September 24 — 11:00 pm, 2003

The charter school option: making an informed choice

Parent activists at charters share their advice

Overseen by boards of trustees, charter schools are independently operated, taxpayer-funded alternatives to the traditional public school system.

By removing regulations normally imposed upon traditional public schools, charter advocates say, these schools provide a more innovative educational environment that allows parents to choose what type of school is best for their children’s needs.

While all students are eligible to attend charters – the admissions process is either by lottery or rolling admissions – school choice advocates note that many Philadelphia charters have far more applicants than slots available, thereby preventing many students from actually enrolling.

Confronted with difficult school choices, many parents are unsure of how to choose and access the best school for their children. The Notebook asked two experienced parent activists at charter schools – Ethan Thornton and Deborah Toney – to comment on the admissions process, what benefits charters can offer, and if charters are more parent-friendly than traditional public schools.

Learning from mistakes

Reverend Ethan Thornton, a volunteer parent liaison with the charter school office of the School District of Philadelphia, sought out charters that would accommodate his son, a high school student with special needs.

Although he wanted to make an informed decision about his son’s future, this process, he said, was not easy.

Not knowing exactly what to look for when making this decision, he admits that he "didn’t do a good job" when he first investigated schools for his son.

The strict discipline and school uniform policies of the charter he eventually chose impressed him at first. After enrolling his son, however, he was surprised to learn that the school’s test scores were worse than those of the traditional public school in his neighborhood.

National analysis of charter school data by the Brookings Institute is consistent with Rev. Thornton’s experience: on the whole, charters are not outperforming traditional public schools.

Many charter schools "don’t have staff for students with special needs," says Thornton, adding that he has had to stay on top of the IEP process and that providing special-needs accommodations for his son has been an issue.

In the broader view of charter schools, Thornton says, "There are good ones and there are bad ones that [parents] have to try to fix," emphasizing that parents need to be actively involved in their children’s education.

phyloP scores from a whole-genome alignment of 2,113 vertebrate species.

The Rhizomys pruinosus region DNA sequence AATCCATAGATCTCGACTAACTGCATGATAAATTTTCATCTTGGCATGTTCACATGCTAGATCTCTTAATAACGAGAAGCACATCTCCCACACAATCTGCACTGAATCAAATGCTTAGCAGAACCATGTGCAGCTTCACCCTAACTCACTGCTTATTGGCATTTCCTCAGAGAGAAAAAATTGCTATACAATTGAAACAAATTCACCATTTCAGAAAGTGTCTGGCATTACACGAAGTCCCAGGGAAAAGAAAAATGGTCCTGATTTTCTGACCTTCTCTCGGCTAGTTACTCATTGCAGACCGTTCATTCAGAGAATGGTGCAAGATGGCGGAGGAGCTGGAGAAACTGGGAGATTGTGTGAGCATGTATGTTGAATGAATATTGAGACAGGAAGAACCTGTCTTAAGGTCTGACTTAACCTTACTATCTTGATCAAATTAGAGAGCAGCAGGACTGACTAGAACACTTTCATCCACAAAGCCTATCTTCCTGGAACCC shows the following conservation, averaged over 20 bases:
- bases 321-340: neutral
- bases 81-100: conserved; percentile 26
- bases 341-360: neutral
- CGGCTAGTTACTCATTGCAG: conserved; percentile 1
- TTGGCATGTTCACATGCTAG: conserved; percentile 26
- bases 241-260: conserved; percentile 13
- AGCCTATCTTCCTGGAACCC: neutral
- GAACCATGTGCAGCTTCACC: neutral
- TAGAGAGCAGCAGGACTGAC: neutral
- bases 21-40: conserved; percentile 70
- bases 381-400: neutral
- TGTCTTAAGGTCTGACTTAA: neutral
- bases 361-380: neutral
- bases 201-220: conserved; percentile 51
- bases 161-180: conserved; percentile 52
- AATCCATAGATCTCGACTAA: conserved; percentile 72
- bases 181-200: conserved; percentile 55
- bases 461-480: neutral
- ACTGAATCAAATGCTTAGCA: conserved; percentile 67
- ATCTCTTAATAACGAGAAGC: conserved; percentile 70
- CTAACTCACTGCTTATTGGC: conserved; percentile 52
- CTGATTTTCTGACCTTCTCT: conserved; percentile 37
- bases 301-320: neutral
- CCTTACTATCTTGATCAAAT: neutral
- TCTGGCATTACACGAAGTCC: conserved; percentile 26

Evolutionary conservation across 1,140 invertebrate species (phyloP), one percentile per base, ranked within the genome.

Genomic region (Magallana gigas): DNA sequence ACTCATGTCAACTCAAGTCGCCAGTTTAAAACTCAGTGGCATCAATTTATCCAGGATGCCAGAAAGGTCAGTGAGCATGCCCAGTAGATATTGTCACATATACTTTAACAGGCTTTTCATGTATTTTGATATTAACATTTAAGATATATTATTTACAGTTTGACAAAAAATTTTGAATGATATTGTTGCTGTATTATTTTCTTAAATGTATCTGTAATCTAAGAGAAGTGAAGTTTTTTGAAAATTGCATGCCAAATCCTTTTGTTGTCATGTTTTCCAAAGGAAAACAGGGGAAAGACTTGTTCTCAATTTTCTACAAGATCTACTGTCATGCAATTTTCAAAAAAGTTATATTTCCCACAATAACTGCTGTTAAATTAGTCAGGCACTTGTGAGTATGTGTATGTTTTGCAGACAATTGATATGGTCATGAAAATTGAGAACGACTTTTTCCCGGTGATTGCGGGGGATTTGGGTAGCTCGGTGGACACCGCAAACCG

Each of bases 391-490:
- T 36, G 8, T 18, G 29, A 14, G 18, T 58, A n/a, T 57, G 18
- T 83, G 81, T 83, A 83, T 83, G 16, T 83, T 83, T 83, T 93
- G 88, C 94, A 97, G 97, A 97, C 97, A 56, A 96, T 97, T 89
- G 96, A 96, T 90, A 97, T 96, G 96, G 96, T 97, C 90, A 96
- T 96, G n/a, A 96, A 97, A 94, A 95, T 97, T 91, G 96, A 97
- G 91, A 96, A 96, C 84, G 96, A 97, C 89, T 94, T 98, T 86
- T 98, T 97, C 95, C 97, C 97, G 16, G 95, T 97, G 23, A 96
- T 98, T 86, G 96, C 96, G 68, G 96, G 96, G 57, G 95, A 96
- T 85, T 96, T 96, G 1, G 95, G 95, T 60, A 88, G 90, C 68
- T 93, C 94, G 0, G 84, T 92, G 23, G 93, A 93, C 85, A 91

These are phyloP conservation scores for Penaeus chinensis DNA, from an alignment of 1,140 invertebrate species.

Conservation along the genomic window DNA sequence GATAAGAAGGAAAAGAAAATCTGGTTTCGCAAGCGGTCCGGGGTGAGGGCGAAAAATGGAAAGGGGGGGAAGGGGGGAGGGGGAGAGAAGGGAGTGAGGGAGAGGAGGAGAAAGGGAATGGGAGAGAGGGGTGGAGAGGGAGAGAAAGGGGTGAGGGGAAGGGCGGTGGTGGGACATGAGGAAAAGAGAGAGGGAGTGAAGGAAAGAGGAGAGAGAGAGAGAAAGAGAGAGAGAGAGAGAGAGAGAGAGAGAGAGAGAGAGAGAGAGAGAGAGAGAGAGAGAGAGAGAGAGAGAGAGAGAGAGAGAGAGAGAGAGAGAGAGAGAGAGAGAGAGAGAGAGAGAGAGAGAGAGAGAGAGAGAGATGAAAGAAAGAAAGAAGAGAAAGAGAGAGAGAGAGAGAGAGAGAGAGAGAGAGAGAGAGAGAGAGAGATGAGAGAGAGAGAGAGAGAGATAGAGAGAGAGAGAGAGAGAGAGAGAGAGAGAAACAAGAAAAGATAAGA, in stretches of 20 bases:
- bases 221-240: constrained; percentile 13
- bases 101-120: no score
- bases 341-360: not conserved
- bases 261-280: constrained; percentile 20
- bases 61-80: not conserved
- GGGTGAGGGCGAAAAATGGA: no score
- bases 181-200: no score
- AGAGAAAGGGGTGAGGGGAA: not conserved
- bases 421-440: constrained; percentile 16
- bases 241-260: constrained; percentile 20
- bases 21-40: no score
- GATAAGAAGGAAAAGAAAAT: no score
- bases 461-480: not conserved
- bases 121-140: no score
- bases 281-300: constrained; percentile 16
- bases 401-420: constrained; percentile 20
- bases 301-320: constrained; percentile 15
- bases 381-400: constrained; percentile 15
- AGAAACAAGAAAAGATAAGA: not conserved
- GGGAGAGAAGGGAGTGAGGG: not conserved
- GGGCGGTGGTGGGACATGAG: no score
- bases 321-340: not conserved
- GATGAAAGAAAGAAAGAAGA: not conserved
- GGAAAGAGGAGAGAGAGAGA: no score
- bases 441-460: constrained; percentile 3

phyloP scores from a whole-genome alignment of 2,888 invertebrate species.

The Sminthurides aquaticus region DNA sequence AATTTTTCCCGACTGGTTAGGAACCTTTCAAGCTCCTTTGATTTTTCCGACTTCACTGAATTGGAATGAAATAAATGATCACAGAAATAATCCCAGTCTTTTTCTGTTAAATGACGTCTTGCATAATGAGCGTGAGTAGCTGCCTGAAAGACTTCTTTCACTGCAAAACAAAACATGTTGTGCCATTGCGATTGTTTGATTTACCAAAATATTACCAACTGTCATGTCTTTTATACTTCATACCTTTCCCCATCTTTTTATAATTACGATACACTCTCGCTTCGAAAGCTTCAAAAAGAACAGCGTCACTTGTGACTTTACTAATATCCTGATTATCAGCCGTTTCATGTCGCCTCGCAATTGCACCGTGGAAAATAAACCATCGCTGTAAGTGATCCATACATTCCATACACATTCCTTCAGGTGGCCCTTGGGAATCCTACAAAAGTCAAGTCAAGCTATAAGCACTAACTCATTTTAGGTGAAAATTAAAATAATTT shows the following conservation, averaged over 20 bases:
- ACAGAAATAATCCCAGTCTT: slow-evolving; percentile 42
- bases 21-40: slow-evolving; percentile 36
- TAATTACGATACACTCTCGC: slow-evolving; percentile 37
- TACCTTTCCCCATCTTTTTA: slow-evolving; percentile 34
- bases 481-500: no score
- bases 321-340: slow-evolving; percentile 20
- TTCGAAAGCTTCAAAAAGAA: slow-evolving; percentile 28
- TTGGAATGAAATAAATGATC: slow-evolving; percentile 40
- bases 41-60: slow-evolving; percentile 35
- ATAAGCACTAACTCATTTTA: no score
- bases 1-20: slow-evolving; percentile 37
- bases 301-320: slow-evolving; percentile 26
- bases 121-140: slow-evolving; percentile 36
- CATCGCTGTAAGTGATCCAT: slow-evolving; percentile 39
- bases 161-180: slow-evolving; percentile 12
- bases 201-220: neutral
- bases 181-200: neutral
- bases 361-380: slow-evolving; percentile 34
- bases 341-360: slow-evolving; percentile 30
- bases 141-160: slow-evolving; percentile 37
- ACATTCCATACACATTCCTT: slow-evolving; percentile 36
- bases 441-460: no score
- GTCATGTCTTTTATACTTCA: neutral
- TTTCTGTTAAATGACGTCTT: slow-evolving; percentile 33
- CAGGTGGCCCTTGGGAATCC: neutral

Based on his personal experience with charters, Thornton admonishes parents not to be fooled by "window dressing," urging them instead to get the facts about schools:

  • Know who sits on the board of trustees, when this board meets, and who represents parents on the board.
  • Be familiar with the school’s student code of conduct, making sure a system of due process exists that guarantees parents ample notice of the possibility of a child’s expulsion.
  • Find out how accessible teachers and administrators are to parents. Meet with them and spend time in the school regularly.
  • Scrutinize school data. Is teacher turnover high? If so, why? What is the student success rate on national standardized tests? Are students making steady progress? Are scores comparable with those of the traditional public schools?

Identifying options

Deborah Toney did her homework before enrolling her two daughters at Imhotep Institute Charter High School. Like Thornton, Toney says parents must be proactive in getting information about charter school options before deciding where to enroll their children, and they must stay active afterward.

Dissatisfied with her public high school choices and wanting to know if charter schools offered an educational option appropriate for her family’s particular needs, Toney talked to other parents, attended the District-sponsored charter school conference in the spring, and visited the schools that interested her.

After making her selections, she entered her daughters in the schools’ lotteries.

As a parent and board member of Imhotep’s Council of Elders, Toney finds that the school’s African-centered curriculum provides an attractive alternative to the traditional public schools in her neighborhood.

The curriculum, she says, "gets children to believe that they can do it [and that there are] other avenues they can pursue."

Imhotep also offers a variety of other features that Toney found beneficial, including smaller class size, increased safety, extra tutoring before and after school, Saturday school, and college-level syllabi provided for both students and parents outlining the topics of each class.

Toney also pointed out that many of Imhotep’s efforts to involve parents – an active parent council, a phone tree, special events, and posting student grades to its website – were a key part of her daughters’ academic success at the school.

Overall, Toney was very satisfied with both her daughters’ educational experiences at the charter. Although the adjustment process was difficult for her family in the beginning, she adds, both her daughters graduated and neither needed remedial classes in college.

Despite varying experiences, both Thornton and Toney agree: being informed and involved is key to ensuring a positive educational experience at whatever school parents choose for their child.

Parents can find detailed information on charter schools in the new 2003-04 Directory of Philadelphia Charter Schools.  The guide, published by the Greater Philadelphia Urban Affairs Coalition, provides general information on the city’s charter schools, guidance on choosing a school, contact information, and comparative data.  For a copy, contact Gale Davis at 215-851-1707, or gdavis@gpuac.org, or see the guide at www.gpuac.org. 

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